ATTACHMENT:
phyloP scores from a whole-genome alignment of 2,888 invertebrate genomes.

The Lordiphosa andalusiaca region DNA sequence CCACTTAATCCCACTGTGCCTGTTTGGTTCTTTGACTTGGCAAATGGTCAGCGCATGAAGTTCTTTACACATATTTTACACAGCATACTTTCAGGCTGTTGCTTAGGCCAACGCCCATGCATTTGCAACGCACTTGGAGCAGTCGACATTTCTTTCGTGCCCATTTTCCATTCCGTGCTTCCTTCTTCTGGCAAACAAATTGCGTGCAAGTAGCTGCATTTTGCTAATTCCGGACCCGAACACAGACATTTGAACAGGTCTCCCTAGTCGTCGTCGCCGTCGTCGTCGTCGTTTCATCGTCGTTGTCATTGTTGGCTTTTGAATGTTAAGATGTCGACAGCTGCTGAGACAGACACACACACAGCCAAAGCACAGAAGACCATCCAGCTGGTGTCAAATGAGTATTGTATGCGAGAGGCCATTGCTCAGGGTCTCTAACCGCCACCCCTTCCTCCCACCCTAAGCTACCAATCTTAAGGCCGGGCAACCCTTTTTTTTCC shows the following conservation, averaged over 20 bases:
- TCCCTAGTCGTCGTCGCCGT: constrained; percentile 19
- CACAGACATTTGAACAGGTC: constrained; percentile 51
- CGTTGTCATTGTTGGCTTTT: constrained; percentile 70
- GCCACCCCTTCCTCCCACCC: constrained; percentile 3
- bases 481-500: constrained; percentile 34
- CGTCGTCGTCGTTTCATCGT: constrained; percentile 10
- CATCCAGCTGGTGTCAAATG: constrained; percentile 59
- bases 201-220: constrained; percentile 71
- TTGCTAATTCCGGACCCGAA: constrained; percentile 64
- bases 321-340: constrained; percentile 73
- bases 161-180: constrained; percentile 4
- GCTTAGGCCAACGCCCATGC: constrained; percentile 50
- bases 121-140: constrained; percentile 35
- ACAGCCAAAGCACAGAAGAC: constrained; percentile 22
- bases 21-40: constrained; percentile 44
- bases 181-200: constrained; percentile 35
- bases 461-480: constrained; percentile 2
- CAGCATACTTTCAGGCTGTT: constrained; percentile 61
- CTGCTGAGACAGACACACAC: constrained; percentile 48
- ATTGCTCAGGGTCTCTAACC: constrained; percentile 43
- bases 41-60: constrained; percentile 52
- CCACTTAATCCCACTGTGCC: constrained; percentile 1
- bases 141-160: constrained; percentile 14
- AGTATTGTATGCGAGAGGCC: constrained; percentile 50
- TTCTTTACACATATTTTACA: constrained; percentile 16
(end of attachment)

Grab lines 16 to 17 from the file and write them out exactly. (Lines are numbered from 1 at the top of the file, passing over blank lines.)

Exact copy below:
- ACAGCCAAAGCACAGAAGAC: constrained; percentile 22
- bases 21-40: constrained; percentile 44